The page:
Christopher Wren’s tomb at St. Paul’s Cathedral in London contains a simple plaque with a Latin inscription.

It translates to this: “Reader, if you seek a monument, look around.”

Unlike Wren, Bill McKinney was not an architect responsible for monumental buildings in one of the world’s great cities. McKinney, in his own way, leaves behind a tangible legacy, this one devoted to chlorinated water, gymnasium floors, dirt and turf.

His influence is felt in the fields where adults still swing for the fences, the pools where kids cool off on summer days and the courts filled with players young and old who aren’t afraid to take the last shot. The former St. Joseph parks director died last week at the age of 82.

McKinney made a mark as a standout athlete at Lafayette High School, where he crossed paths with Bill Snyder, who went on to become the legendary head football coach at Kansas State University. McKinney played football at the University of Missouri under another legendary coach, Don Faurot, before beginning a career in coaching and business.

But it was in directing the city’s parks department, a position McKinney held for 28 years, where the St. Joseph public truly benefits from his passion for sports.

McKinney led the completion of the Remington Nature Center, St. Joseph REC Center, St. Joseph Aquatic Park and Heritage Park during his tenure as parks director. Improvements were made to several existing facilities, including Phil Welch Stadium, Bode Ice Arena and the clubhouse at Fairview Golf Course.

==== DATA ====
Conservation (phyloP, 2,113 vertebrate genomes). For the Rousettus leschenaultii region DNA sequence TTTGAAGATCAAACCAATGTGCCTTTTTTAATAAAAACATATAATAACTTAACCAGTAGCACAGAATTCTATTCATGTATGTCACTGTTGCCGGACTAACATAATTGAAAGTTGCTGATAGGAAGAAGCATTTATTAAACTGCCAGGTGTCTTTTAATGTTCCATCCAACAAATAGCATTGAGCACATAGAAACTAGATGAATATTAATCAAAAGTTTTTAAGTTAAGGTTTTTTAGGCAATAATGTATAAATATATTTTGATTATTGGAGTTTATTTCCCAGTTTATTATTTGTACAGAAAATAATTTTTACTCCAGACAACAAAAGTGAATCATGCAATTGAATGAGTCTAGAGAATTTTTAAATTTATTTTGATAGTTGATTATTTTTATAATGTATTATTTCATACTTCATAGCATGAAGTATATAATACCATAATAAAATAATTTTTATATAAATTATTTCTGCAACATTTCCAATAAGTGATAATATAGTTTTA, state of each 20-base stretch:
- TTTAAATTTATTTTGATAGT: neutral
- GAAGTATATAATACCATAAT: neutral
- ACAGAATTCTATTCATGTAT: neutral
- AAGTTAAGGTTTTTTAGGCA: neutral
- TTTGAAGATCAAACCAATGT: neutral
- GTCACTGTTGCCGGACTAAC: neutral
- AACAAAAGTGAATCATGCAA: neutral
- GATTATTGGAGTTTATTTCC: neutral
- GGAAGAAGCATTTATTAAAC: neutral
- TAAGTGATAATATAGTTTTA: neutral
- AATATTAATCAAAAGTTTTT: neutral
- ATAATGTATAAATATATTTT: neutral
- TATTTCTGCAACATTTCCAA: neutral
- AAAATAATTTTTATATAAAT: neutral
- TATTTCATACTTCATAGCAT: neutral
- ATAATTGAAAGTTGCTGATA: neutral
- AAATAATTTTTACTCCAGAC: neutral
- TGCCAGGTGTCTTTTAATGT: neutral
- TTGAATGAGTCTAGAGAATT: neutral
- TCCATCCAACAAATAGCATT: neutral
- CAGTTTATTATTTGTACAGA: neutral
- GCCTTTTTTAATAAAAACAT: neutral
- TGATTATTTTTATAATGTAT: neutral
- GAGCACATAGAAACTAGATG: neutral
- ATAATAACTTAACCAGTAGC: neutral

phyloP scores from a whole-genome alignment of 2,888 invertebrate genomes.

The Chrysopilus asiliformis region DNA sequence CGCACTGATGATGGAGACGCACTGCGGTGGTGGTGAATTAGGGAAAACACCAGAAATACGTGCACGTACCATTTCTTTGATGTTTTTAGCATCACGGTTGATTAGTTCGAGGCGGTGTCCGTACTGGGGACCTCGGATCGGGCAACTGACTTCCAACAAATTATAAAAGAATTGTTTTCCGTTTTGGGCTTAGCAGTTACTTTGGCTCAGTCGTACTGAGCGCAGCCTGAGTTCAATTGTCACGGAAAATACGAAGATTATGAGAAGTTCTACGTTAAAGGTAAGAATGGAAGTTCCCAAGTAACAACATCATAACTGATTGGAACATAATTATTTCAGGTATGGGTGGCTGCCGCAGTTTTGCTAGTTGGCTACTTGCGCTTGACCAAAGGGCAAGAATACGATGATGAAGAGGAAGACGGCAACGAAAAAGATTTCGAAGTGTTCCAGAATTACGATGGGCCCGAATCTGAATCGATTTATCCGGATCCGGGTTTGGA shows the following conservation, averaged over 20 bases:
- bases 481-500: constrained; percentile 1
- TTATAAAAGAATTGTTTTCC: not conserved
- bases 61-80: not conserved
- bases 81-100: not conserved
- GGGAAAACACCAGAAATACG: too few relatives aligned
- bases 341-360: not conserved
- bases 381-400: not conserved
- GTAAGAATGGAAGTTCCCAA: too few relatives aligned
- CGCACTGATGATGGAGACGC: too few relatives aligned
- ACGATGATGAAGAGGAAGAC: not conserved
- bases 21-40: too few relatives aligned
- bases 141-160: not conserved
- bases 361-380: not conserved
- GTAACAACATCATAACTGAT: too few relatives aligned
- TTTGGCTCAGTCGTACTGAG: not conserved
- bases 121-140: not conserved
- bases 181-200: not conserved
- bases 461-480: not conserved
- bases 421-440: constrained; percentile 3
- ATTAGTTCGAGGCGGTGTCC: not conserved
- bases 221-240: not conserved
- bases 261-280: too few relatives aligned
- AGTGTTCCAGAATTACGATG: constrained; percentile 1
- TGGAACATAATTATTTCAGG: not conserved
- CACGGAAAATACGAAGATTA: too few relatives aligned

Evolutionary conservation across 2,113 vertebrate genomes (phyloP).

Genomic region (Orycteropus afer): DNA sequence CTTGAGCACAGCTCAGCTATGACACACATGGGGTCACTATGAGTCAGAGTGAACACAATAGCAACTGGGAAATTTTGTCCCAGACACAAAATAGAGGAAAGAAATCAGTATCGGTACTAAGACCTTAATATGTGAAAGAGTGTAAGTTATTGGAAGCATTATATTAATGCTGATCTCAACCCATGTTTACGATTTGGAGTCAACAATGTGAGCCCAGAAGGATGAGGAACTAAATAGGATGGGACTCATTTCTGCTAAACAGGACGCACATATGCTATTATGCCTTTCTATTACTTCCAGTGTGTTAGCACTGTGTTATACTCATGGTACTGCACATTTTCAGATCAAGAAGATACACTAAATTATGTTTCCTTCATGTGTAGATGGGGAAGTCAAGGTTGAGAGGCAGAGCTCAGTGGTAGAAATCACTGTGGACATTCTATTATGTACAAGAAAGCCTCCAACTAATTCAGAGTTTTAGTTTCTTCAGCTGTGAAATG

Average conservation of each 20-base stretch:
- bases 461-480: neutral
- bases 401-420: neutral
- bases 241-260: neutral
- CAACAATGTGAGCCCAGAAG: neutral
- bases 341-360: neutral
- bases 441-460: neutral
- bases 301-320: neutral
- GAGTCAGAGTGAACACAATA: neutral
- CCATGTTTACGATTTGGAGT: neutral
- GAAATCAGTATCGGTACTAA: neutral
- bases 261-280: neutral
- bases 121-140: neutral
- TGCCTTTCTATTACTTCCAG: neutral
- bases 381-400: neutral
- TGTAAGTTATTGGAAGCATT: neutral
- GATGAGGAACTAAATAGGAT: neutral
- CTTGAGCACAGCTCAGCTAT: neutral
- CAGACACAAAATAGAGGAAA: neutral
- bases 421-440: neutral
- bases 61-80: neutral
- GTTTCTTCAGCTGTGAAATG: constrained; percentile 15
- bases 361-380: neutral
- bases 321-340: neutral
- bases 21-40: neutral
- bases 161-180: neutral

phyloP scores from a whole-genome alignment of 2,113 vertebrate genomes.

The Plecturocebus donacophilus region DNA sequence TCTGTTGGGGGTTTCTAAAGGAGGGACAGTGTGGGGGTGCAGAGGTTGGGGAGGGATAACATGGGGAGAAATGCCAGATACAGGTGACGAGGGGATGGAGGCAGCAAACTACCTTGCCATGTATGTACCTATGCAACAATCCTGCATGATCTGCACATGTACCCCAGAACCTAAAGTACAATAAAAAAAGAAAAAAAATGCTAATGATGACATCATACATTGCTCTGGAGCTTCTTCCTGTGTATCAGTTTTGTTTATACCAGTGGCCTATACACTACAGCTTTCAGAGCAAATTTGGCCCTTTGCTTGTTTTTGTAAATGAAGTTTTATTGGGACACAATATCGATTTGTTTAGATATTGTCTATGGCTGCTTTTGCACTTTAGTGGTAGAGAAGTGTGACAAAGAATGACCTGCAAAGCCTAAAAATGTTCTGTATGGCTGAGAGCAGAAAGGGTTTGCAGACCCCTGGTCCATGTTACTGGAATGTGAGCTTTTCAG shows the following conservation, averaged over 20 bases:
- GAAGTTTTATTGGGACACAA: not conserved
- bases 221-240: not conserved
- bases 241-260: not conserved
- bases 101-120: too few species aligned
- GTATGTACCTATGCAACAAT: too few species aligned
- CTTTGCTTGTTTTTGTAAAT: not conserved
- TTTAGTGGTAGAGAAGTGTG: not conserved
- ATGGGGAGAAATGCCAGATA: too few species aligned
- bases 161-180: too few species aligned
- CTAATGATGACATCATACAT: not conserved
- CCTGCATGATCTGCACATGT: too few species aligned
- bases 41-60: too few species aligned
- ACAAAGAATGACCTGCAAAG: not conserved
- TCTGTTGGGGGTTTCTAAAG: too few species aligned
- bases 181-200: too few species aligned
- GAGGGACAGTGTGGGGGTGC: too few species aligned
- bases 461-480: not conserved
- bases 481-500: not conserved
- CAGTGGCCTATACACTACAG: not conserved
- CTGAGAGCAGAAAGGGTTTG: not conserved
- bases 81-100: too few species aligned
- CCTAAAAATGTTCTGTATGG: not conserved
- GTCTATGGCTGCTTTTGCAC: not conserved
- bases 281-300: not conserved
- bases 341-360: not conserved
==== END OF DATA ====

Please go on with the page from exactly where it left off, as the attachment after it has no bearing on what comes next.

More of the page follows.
These facilities all add to St. Joseph’s quality of life and provide outlets for recreation and exercise all year around. It is true that maintenance and operation of these facilities will be an ongoing issue for St. Joseph — just witness the limited pool opening this year — but it’s hard to make an argument that this city is better off with fewer rather than more modern recreational amenities.

Anyone who walks into the Nature Center or the REC Center, or plays a game on the softball fields named in McKinney’s honor, will owe the former parks director a debt of gratitude.

We remember McKinney, not because he designed buildings of grandeur, but because he constantly advocated for ways to make St. Joseph parks facilities better. He refused to take no for an answer.

On each of these projects — the Nature Center, REC Center, the Aquatic Park and more — someone always offered pushback and suggested that now’s not the time, that the money could be spent elsewhere, that there’s some pothole needing to be filled somewhere in town.

McKinney’s legacy is that he pushed back on the pushback. We all have more places to play because of that.